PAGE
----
DFW Airport refunding savings will boost budget amid coronavirus crunch

Bonds

Dallas-Fort Worth International expects a bond market boost as it lowers costs to cope with the worst economic downturn in its 46-year history.

A pair of tax-exempt refunding deals adding up to $875 million is expected to lower the airport’s interest expenses.

A 2018 view of Dallas-Fort Worth International Airport. The airport has $875 million of refunding deals coming up, with a $1.1 billion taxable refunding in the wings.

Bloomberg News

“We reduced our debt service budget by $25 million, and we expect to achieve that with refundings this summer,” Chief Financial Officer Christopher Poinsatte said in a pre-sale roadshow for the $400.3 million Series 2020A-exempt revenue refunding bonds expected the week of July 13.

Siebert Williams Shank & Co. is senior manager for the July deal. Hilltop Securities and Estrada Hinojosa are financial advisors.

The next $475 million of revenue refunding bonds are expected in August. Interest on neither series will be subject to the Alternative Minimum Tax, according to the presentation.

The new debt is expected to refund 2011C, 2011D, 2012B and 2012G bonds for a net present value savings of 19.9%, or $195 million.

The deals will arrive after a downgrade from S&P Global Ratings to A from A-plus, with a negative outlook.

“The rating action and negative outlook are based on the severe drop in enplanements and the significant negative impacts of the COVID-19 pandemic that, in our view, is likely to depress passenger levels and financial performance over the intermediate term and could increase volatility of activity,” said S&P Global Ratings credit analyst Todd Spence.

Moody’s rates the bonds A1. Fitch maintains an A-plus rating with a negative outlook, while Kroll Bond Rating Agency rates the bonds AA.

“The outbreak of the coronavirus and related government containment measures worldwide create an uncertain global environment for the airport sector,” said Fitch analyst Seth Lehman. “Material changes in revenue and cost profile are occurring across the sector and will continue to evolve as economic activity and government restrictions respond to the ongoing situation.”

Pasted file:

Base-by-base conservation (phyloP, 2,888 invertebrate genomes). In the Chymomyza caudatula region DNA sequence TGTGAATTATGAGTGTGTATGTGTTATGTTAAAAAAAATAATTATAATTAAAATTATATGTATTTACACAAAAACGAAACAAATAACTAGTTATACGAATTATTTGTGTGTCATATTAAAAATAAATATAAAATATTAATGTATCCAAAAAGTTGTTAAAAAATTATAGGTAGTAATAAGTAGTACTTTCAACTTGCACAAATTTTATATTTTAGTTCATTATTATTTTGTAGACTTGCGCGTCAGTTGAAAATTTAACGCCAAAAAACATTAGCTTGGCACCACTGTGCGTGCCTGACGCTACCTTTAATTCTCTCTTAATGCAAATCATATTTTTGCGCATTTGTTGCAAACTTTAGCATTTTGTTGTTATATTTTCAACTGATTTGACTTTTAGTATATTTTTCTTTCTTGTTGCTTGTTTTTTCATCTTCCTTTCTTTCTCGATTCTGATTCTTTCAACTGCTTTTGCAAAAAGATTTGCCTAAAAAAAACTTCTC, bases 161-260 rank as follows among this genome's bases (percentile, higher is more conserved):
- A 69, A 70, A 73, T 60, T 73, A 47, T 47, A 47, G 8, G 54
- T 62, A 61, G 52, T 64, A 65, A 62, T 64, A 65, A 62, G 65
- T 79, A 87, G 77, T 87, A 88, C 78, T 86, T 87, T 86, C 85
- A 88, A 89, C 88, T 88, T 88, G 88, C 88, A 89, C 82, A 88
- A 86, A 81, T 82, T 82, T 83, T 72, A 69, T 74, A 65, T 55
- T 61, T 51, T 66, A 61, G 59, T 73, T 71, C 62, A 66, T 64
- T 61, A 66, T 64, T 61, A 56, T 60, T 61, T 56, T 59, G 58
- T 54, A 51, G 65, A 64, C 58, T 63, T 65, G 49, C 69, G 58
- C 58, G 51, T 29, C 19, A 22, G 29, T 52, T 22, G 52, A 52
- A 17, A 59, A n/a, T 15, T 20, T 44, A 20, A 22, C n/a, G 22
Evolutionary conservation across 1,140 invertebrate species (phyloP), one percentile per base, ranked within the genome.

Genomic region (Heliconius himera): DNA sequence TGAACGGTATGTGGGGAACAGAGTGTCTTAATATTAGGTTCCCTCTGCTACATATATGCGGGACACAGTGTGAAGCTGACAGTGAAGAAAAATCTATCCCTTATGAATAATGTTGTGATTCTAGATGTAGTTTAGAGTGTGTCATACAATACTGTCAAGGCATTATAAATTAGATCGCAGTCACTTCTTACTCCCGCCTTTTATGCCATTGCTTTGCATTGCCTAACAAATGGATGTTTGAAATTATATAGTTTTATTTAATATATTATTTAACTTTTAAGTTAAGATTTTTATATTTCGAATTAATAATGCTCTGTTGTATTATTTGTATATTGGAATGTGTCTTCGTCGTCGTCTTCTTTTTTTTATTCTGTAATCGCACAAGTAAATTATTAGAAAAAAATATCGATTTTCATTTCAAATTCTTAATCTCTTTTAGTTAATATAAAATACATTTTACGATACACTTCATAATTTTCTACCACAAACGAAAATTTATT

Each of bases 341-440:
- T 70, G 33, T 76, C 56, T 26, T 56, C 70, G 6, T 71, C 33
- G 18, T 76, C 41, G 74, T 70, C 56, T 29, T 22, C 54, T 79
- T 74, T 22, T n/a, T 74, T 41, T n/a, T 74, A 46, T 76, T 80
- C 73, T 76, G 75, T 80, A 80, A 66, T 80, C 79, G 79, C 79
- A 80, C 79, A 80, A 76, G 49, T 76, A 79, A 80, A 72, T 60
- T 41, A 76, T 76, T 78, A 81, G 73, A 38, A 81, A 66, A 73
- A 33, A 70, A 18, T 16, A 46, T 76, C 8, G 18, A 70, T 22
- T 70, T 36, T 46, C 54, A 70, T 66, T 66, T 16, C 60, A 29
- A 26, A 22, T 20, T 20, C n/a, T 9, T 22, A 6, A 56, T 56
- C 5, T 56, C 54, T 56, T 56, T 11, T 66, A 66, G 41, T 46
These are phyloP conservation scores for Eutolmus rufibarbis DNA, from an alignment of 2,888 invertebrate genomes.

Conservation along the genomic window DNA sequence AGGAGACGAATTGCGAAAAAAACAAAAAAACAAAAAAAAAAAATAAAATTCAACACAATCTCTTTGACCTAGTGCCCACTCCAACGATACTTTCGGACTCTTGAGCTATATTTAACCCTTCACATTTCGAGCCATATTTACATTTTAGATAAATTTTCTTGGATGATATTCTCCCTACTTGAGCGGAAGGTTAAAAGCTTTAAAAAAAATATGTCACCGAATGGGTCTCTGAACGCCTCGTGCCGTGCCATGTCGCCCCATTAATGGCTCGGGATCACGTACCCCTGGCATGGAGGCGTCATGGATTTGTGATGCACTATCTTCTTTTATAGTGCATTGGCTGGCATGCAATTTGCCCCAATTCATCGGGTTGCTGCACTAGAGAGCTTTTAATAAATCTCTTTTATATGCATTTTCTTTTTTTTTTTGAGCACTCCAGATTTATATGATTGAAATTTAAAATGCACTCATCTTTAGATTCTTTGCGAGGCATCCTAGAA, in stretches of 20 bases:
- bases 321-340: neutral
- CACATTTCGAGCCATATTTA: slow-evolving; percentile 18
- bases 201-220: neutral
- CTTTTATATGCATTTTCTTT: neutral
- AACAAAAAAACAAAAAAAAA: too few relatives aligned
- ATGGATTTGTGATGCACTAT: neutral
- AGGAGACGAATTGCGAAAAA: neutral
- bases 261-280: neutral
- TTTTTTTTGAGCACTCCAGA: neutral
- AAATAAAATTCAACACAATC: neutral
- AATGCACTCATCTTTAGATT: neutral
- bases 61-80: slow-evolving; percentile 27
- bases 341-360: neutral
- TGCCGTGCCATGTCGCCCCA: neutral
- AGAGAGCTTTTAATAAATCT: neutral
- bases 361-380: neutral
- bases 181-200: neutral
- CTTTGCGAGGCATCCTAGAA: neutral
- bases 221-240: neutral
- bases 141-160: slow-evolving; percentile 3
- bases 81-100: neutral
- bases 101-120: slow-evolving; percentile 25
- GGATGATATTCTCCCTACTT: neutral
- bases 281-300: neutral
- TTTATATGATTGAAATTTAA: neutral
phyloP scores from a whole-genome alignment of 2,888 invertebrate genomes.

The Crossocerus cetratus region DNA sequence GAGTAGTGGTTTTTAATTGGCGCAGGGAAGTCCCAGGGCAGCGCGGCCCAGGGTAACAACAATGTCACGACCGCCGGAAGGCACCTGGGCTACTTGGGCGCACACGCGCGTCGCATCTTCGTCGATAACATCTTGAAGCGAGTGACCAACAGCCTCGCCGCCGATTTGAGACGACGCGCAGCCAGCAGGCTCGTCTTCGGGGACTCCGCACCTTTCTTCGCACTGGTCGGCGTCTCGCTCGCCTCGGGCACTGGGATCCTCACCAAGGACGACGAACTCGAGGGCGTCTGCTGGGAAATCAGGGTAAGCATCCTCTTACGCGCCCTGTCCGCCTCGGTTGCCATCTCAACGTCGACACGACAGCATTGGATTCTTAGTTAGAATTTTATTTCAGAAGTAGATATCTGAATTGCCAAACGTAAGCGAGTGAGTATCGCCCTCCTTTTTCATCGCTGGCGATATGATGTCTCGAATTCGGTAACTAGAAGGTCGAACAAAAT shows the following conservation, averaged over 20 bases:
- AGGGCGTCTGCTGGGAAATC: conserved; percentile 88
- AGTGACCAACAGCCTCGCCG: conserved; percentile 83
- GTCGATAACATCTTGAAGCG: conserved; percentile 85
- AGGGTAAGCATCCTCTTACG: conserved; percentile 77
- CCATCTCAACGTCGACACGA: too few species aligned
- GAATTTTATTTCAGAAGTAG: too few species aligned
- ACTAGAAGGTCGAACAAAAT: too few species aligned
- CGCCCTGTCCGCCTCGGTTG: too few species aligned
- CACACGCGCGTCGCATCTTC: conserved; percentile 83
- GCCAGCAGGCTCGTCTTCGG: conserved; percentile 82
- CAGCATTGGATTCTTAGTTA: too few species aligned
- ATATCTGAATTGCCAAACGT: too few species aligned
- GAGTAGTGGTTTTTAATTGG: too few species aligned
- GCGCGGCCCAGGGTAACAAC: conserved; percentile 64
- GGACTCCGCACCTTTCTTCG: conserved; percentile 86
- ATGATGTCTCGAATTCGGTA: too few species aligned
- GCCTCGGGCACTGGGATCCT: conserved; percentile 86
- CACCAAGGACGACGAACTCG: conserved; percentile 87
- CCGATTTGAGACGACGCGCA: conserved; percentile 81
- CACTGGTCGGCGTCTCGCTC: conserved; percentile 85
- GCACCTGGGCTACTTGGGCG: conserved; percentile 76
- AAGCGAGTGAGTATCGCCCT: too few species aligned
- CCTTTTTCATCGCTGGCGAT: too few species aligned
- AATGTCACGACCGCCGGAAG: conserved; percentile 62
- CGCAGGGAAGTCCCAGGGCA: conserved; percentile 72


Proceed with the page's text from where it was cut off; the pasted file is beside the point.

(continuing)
Moody’s maintained a stable outlook on its rating based on “expectations that DFW will see stronger than average recovery among U.S. airports that limits the need to make significant draws on liquidity.

“Increases in leverage caused by debt issuance will be delayed until travel demand forecasts are more stable,” Moody’s analyst Earl Heffintrayer noted. “And internal liquidity will remain strong enough to address slower recovery scenarios.”

Poinsatte’s presentation cited two scenarios for recovery that he called the optimistic and the base. Under the optimistic scenario, the airport would regain 2019-level revenues in fiscal year 2022. The base case takes that out late fiscal year 2023.

“We bottomed out on April 16 at a little more than 14,000 passengers, and have been steadily recovering up to almost 80,000 passengers on June 23,” Poinsatte said. “I will point out that we built this forecast in May, and in at the end of that month we were a little bit better than our baseline forecast.”

As at other airports around the nation, revenues fell from a peak to an unprecedented abyss.

“Upon entering the pandemic on Feb. 29, DFW was beginning from a position of strength,” he said. “Every one of our key metrics was better than budget and better than the prior year.